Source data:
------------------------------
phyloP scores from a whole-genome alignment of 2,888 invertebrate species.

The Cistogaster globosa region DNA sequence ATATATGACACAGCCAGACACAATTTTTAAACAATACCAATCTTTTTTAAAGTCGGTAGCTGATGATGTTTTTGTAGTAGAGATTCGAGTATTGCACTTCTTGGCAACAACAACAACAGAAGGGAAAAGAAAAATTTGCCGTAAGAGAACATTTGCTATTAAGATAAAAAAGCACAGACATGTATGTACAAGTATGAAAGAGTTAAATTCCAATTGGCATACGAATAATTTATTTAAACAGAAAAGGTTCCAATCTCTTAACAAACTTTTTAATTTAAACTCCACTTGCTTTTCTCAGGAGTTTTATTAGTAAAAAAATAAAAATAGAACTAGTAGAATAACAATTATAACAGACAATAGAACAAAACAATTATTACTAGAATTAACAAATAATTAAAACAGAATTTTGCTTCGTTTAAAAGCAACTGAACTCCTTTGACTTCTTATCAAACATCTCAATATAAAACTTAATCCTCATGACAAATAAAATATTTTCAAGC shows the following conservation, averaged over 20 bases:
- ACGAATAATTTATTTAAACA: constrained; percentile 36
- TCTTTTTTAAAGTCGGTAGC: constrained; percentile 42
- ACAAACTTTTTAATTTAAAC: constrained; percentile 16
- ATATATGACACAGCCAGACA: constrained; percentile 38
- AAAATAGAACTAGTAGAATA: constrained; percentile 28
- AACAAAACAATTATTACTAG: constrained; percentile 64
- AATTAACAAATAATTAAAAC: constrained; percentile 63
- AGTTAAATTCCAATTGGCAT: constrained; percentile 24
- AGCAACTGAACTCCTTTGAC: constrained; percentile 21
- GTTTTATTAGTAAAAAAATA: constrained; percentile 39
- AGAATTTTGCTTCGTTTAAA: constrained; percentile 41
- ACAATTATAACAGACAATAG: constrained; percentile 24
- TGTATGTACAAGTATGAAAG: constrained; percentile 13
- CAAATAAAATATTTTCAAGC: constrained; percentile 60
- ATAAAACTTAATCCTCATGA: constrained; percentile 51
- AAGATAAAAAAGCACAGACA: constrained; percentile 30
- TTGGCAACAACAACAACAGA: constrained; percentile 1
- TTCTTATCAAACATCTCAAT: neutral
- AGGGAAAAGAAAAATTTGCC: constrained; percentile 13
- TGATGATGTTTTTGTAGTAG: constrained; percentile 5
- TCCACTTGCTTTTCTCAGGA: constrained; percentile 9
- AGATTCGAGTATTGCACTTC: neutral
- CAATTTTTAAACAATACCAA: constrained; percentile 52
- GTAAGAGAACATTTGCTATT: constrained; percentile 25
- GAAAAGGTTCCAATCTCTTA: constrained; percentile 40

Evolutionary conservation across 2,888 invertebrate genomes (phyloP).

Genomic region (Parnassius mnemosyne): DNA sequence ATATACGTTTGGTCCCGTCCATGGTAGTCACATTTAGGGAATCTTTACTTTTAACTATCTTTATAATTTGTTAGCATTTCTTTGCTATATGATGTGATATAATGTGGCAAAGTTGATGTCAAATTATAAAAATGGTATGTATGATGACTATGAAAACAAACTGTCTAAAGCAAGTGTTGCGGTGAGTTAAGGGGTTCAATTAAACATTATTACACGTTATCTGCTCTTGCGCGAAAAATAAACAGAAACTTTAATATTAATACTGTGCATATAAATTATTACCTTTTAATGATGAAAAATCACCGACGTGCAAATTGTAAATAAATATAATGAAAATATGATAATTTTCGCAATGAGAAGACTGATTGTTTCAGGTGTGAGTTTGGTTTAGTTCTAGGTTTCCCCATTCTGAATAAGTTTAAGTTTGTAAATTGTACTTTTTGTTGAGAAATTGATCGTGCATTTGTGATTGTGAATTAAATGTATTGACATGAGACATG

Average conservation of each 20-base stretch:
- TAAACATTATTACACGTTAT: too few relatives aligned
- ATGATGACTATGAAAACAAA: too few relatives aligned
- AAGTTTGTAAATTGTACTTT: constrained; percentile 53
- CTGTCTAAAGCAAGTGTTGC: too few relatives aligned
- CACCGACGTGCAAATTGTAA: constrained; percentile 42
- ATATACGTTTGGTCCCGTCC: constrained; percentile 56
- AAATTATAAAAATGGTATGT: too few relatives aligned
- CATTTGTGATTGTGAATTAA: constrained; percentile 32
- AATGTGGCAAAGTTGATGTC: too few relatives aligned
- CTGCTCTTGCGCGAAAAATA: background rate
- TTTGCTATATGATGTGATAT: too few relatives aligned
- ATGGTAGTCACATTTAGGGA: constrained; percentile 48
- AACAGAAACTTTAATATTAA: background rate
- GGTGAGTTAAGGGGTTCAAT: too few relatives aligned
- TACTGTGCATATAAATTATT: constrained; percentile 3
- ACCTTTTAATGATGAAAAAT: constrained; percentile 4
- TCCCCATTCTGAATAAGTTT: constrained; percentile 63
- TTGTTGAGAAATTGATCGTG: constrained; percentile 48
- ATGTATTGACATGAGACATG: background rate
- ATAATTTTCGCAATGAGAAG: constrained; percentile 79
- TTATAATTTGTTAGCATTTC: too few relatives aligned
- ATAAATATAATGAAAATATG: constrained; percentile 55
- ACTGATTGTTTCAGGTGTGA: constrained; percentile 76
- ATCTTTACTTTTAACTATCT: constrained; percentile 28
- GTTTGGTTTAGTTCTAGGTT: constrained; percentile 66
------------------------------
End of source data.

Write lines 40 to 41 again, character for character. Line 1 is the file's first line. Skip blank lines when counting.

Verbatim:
- CTGCTCTTGCGCGAAAAATA: background rate
- TTTGCTATATGATGTGATAT: too few relatives aligned